Processing wilted alfalfa with crop processing rolls on a pull-type forage harvester

Shinners K., Jirovec A., Shaver R., Bal M. A.

Applied Engineering in Agriculture, vol.16, no.4, pp.333-340, 2000 (SCI-Expanded) identifier identifier

  • Publication Type: Article / Article
  • Volume: 16 Issue: 4
  • Publication Date: 2000
  • Journal Name: Applied Engineering in Agriculture
  • Journal Indexes: Science Citation Index Expanded (SCI-EXPANDED), Scopus
  • Page Numbers: pp.333-340
  • Dokuz Eylül University Affiliated: No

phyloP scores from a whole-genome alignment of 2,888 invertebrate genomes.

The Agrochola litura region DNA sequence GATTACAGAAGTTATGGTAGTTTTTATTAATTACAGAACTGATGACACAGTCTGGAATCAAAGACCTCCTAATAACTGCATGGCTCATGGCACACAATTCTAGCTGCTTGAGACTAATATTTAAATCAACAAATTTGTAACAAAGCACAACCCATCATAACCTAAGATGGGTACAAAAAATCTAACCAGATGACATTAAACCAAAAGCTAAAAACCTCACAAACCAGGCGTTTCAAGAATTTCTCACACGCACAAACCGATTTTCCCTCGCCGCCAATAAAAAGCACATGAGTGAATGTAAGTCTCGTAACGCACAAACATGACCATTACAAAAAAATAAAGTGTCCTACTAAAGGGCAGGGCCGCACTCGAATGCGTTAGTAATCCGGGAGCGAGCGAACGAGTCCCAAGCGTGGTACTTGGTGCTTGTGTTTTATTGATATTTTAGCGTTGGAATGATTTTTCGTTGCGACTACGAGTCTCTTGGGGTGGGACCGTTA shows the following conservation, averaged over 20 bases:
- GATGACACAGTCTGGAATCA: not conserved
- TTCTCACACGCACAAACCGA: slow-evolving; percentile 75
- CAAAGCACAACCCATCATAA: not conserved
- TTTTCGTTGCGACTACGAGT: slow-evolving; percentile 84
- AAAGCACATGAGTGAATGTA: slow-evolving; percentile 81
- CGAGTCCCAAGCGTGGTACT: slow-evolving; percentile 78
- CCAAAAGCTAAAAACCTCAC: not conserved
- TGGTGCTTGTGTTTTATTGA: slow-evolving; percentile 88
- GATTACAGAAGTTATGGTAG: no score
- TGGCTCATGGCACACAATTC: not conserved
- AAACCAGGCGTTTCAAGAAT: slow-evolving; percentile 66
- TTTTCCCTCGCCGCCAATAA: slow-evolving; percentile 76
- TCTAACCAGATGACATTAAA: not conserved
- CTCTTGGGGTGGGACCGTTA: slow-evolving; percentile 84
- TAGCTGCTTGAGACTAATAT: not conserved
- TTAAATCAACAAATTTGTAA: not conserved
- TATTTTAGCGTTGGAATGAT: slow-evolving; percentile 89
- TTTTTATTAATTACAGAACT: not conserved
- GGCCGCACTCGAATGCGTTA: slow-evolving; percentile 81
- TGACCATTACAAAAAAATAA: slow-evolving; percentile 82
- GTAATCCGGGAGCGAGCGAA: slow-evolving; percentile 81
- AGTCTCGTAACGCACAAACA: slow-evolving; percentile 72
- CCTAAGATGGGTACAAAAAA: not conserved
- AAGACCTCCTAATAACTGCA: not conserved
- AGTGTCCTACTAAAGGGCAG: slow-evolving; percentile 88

Crop processors on forage harvesters have become readily available and widely used by North American livestock producers. Past research has shown that intensive mechanical processing at the time of cutting can improve the fiber digestibility of alfalfa and grasses, and questions have surfaced as to the potential effectiveness of a crop processor on a forage harvester to also improve the animal utilization of wilted forages. Processing wilted alfalfa with crop processing rolls was effective in increasing the level of plant tissue disruption, as quantified by leachate conductivity, by more than 30% in all cases and similarly reduced particle-size from the theoretical-length-of-cut. Processed material was visibly darker and more bruised than control treatments. Processor roll clearance and cutterhead theoretical-length-of-cut had a greater effect on crop physical properties than did processing roll speed difference. Processing wilted alfalfa increased harvester energy requirements by 36 to 113% depending upon crop moisture and the feeding characteristics of the processing rolls as affected by the aggressiveness of the tooth profile. Processing wilted alfalfa increased the crops in situ dry matter disappearance at 12 and 24 h by greater than six percentage units and increased the instantly soluble fraction by up to seven percentage units. However, processed alfalfa did not affect lactation performance of Holstein dairy cows.